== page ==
Jacqueline Cogdell DjeDje, Professor Emerita and Director of the UCLA Ethnomusicology Archive from 2000 to 2007, will be honored during a symposium and concert celebrating the re-opening of the Archive: “Documenting the Sounds of Africa: Archiving, instruments, and Researching the Local,” on Friday, January 11, 2019, 8 am — 7 pm.
A complete oral history of DjeDje is now available online as a part of UCLA’s Center for Oral History Research. The oral history includes a full transcript of an interview conducted by Donna Armstrong, administrative specialist in the Department of Ethnomusicology, as well as a table of contents, DjeDje’s curriculum vitae, and a biographical summary. To read the full interview, head on over to the UCLA Library’s Center for Oral History Research website.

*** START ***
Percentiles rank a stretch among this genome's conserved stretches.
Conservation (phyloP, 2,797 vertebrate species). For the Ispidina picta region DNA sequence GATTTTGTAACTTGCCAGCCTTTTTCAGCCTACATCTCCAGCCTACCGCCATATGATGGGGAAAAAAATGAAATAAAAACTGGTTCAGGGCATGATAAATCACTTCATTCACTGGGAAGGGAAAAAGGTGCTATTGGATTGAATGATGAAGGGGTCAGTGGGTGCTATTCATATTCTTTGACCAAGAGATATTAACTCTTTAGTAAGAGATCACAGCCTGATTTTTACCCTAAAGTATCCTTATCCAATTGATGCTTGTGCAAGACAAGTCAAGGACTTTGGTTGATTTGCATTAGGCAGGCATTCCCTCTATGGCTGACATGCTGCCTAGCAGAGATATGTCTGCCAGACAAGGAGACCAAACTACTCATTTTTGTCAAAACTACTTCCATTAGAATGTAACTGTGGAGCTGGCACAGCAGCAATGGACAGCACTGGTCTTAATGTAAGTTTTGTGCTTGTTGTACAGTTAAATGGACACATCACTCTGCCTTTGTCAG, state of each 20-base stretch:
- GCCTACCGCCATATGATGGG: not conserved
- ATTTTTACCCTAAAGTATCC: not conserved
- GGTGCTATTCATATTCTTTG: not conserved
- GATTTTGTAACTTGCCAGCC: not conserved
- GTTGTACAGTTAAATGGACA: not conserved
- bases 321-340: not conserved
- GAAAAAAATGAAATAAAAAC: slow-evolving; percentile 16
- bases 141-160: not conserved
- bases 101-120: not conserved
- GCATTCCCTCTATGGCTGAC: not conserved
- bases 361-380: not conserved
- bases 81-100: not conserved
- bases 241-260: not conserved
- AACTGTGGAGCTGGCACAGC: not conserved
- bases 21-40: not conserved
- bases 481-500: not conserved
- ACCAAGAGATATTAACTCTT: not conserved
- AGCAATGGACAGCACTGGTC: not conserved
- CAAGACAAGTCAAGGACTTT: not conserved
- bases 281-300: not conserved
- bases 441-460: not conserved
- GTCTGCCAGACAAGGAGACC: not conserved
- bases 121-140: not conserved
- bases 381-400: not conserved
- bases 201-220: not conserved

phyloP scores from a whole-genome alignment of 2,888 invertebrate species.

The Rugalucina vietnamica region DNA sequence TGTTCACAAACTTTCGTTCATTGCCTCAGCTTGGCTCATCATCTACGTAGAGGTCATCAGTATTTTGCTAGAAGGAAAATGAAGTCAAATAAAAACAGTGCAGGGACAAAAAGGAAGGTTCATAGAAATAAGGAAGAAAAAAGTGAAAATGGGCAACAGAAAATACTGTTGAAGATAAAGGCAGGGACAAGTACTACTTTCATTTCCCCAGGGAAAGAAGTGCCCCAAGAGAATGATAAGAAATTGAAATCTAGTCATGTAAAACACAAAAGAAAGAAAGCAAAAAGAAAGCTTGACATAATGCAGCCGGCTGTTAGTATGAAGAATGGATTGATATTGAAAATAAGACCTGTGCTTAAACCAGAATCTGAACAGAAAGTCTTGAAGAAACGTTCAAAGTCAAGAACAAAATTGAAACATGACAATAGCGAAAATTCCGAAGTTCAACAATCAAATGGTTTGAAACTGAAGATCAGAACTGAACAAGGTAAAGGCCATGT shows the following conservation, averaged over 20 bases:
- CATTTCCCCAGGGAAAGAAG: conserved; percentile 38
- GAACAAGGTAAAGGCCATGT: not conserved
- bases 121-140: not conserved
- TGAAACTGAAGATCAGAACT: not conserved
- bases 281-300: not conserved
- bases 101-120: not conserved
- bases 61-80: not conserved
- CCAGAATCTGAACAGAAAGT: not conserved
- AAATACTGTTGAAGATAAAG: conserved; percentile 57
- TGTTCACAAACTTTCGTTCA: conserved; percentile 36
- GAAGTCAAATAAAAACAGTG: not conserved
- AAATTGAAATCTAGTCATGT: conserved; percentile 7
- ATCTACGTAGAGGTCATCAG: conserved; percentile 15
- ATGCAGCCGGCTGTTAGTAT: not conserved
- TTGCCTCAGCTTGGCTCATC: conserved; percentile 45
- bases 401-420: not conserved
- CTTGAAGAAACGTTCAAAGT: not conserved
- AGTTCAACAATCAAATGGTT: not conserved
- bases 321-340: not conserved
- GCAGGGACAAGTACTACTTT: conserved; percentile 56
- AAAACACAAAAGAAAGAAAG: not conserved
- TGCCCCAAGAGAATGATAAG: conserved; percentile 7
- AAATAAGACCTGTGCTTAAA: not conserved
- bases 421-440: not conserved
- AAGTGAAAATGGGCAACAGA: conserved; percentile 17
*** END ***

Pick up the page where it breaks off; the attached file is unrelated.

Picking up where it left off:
The oral history covers Professor DjeDje’s life, beginning with her childhood in Jesup, Georgia, and includes the following: discussion of her early musical influences; family values passed to her from her parents and grandparents; her years at Fisk University where she received a B.A. in music, specializing in piano; her response to 1960s protests at Fisk; her early mentors including the person who introduced her to the field of ethnomusicology and those who influenced her to attend UCLA for graduate school; her selection of spirituals and gospel music, and later African music, as research areas; the influence of music department faculty members Peter Crossley Holland, David Morton, UCLA Institute of Ethnomusicology founder Mantle Hood, and DjeDje’s mentor, world-renowned African musicologist J. H. Kwabena Nketia; and her professional career as a scholar and faculty member in the Department of Music (1979-1989) and the Department of Ethnomusicology (1989-2013).